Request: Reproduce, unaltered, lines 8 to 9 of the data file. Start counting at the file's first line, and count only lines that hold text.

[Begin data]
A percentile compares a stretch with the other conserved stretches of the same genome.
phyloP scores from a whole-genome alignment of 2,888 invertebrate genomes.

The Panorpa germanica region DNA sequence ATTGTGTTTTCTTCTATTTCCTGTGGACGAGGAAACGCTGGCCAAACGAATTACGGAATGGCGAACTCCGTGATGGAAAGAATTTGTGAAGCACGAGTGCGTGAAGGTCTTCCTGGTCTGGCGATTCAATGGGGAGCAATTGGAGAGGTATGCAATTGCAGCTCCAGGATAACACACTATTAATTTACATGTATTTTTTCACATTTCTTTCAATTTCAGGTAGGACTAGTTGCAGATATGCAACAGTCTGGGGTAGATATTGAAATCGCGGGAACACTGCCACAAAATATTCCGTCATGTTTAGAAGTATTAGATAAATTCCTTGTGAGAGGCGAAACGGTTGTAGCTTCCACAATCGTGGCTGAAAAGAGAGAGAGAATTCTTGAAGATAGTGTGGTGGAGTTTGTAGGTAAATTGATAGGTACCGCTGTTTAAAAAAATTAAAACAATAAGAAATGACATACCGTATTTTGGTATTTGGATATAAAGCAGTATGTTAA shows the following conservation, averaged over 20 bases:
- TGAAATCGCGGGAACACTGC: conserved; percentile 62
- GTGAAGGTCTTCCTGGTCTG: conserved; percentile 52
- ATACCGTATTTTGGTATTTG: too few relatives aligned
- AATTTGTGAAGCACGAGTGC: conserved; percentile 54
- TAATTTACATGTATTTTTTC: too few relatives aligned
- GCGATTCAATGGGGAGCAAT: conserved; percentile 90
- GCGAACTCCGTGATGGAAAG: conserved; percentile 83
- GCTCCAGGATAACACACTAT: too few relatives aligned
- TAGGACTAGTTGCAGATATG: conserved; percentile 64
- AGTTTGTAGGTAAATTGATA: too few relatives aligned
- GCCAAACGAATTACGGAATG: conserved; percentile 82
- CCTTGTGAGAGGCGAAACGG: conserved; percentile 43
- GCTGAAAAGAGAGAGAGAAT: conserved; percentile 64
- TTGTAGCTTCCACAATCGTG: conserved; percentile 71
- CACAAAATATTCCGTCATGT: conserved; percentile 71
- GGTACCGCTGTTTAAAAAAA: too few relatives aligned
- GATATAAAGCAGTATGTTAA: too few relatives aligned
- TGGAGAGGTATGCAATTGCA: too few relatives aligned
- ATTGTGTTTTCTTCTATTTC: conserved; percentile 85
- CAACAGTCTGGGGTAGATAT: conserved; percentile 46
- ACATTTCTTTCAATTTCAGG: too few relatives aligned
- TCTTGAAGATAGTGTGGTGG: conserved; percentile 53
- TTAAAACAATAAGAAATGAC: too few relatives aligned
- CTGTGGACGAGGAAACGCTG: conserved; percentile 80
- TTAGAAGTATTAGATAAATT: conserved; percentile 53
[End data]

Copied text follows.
- TAATTTACATGTATTTTTTC: too few relatives aligned
- GCGATTCAATGGGGAGCAAT: conserved; percentile 90